The five journalists are Stanislau Ivashkevich, Ales Silich, Maryya Artsybashava, Katsyaryna Andreyeva and Syarhey Kavalyou.
All are correspondents for Belsat TV, a Belarusian satellite TV channel that was forced to base itself in neighbouring Poland, and all are charged under article 22.9 of the Code of Administrative Offences with “illegal production and/or distribution of media content.”
Belsat TV’s reporters are the leading victims of these prosecutions. Since May, they have been the targets of at least 26 other prosecutions for working without press accreditation, and have accumulated more than 10,000 euros in fines since the start of the year.
“We condemn this new wave of trials, which has the sole aim of intimidating journalists and forcing them to submit to government pressure,” said Johann Bihr, the head of RSF’s Eastern Europe and Central Asia desk. “We urge the Belarusian government to end the systematic judicial harassment of independent journalists.”
There is a vicious circle. By banning media based abroad, such as Belsat TV, from opening a bureau in Minsk, the authorities force its correspondents to work without accreditation. This, in turn, is used as grounds for prosecutions and the imposition of fines.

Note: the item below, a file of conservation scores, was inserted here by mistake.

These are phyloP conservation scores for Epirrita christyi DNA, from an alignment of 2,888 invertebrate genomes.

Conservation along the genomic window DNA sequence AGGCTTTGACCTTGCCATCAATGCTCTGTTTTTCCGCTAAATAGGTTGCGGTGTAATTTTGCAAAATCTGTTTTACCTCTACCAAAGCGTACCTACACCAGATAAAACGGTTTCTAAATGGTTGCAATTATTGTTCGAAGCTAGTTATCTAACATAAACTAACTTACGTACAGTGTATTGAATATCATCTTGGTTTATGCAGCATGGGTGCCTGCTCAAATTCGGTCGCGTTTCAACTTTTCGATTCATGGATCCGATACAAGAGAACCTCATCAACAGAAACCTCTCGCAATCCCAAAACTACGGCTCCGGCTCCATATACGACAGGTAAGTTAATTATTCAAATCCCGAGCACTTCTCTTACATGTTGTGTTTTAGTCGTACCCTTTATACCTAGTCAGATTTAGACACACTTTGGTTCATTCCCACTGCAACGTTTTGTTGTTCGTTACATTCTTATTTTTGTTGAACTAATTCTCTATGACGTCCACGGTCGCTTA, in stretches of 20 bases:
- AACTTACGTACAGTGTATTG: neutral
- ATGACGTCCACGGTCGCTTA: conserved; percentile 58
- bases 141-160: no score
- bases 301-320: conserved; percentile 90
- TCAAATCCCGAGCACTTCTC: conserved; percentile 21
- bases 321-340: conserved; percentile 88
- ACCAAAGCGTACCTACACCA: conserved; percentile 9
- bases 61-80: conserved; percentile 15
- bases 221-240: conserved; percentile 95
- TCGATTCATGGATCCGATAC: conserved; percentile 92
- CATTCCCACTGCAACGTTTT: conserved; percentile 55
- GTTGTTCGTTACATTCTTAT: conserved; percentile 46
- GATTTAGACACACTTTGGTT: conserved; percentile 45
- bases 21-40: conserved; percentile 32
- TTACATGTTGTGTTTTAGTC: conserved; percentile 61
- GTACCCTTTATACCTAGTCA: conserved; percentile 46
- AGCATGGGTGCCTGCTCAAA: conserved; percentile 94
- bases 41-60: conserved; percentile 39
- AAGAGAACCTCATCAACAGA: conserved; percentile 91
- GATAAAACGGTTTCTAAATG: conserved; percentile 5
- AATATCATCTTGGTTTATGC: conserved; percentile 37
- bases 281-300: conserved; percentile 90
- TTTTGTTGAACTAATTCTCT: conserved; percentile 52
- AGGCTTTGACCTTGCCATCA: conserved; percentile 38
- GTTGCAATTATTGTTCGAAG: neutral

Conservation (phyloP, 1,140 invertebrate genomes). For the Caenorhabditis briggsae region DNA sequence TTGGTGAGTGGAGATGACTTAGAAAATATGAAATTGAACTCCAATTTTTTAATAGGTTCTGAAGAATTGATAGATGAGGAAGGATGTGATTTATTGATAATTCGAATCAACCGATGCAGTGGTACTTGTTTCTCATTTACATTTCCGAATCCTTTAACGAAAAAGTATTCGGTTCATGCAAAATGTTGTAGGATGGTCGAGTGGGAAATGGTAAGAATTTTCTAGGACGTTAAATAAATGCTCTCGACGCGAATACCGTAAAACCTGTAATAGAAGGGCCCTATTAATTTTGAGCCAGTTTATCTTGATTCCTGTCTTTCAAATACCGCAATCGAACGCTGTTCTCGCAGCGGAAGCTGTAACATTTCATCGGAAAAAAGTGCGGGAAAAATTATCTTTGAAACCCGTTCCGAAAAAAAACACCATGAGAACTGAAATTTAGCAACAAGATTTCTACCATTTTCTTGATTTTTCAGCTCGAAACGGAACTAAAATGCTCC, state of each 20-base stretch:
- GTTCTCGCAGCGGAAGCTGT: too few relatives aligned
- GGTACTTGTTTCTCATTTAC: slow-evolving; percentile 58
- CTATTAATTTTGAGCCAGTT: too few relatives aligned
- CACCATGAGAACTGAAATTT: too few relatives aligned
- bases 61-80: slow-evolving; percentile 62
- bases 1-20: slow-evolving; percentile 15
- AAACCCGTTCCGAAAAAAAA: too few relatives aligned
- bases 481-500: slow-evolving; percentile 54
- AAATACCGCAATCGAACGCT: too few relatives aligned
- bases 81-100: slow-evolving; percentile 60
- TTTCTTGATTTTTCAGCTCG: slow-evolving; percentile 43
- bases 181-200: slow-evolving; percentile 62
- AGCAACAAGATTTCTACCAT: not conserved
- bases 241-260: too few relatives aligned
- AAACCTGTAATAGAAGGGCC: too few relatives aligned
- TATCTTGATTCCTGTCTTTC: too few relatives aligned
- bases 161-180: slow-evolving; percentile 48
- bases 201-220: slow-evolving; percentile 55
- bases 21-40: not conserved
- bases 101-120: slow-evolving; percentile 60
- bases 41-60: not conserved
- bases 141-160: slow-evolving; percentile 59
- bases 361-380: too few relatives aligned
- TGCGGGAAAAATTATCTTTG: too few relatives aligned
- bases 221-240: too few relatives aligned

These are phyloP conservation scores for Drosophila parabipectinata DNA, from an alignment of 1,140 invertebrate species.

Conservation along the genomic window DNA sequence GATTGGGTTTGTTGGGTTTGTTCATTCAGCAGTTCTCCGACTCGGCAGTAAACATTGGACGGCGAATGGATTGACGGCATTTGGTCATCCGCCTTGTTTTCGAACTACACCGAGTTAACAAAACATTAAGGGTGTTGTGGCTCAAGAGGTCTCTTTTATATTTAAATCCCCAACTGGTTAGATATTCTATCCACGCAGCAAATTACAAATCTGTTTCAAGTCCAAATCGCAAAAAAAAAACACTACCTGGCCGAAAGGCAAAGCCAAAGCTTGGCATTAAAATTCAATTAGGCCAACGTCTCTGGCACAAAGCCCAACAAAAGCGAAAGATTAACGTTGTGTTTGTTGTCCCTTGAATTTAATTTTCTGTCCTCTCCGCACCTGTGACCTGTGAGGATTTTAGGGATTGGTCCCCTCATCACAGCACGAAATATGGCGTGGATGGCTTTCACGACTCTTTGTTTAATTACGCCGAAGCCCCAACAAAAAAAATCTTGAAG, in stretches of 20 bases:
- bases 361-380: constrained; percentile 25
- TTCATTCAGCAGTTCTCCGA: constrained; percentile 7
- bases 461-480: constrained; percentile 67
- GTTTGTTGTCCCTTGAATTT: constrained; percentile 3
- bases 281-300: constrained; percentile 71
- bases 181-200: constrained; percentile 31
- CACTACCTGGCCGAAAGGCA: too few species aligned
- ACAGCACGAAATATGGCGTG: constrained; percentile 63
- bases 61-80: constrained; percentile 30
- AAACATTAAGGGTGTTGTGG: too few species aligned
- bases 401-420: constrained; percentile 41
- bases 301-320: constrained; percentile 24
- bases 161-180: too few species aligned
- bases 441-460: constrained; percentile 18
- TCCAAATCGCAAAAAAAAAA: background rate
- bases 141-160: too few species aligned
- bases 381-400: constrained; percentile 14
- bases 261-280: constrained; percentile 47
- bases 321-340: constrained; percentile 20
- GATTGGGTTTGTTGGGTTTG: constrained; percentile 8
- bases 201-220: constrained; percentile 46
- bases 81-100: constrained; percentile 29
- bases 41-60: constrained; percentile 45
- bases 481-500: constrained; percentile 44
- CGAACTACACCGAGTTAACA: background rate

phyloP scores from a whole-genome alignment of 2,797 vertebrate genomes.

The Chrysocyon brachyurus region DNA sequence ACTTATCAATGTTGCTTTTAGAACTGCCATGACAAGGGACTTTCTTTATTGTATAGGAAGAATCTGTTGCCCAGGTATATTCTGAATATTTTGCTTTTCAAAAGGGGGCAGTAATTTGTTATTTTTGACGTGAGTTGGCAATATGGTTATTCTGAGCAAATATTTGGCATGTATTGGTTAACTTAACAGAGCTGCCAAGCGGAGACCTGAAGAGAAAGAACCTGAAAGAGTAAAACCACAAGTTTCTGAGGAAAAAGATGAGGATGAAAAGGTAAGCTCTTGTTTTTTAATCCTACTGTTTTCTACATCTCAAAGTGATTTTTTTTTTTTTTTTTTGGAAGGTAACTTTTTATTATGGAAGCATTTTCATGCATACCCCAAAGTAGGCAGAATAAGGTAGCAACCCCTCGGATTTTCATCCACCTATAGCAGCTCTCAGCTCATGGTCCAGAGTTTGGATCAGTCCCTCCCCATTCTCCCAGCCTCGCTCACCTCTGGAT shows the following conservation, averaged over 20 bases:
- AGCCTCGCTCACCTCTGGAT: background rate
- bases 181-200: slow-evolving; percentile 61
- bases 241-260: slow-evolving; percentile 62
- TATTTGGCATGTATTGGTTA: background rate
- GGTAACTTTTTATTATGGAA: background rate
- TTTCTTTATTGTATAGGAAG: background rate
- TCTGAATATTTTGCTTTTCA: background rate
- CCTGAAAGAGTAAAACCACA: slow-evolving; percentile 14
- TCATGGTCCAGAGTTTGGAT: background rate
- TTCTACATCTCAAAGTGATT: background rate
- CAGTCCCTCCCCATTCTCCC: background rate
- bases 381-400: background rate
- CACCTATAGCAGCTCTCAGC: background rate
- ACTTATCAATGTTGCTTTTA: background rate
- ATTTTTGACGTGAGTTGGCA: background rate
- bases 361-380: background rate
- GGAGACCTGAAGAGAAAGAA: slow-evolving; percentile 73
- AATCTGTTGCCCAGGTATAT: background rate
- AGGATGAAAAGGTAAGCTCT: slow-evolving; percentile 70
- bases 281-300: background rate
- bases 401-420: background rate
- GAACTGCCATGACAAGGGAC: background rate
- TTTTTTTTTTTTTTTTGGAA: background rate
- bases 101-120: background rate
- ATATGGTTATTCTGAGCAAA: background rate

The fine recorder holder is Kastus Zhukouski, a journalist who has been fined 17 times – more than 5,000 euros in all – in the past three years and is now facing the possibility of having his assets confiscated because he is unable to pay.
“Whereas before the authorities used to target reporters in the regions, especially in Homyel, they have now started persecuting Belsat TV journalists in Minsk,” the TV channel’s representative in Belarus, Alyaksey Minchonak, told RSF.
Harassment of independent journalists and bloggers has stepped up in recent months. Around 100 were arrested while covering nationwide anti-government protests in March. The authorities fear more protests after the summer break and are trying to prevent them from being covered by independent media.
“Officials probably think that if reporters have to pay a fine, they will be less willing to work in the future,” Minchonak added. “They also see it as an opportunity to fill the coffers.”
Belarus is ranked 153rd out of 180 countries in RSF’s 2017 World Press Freedom Index.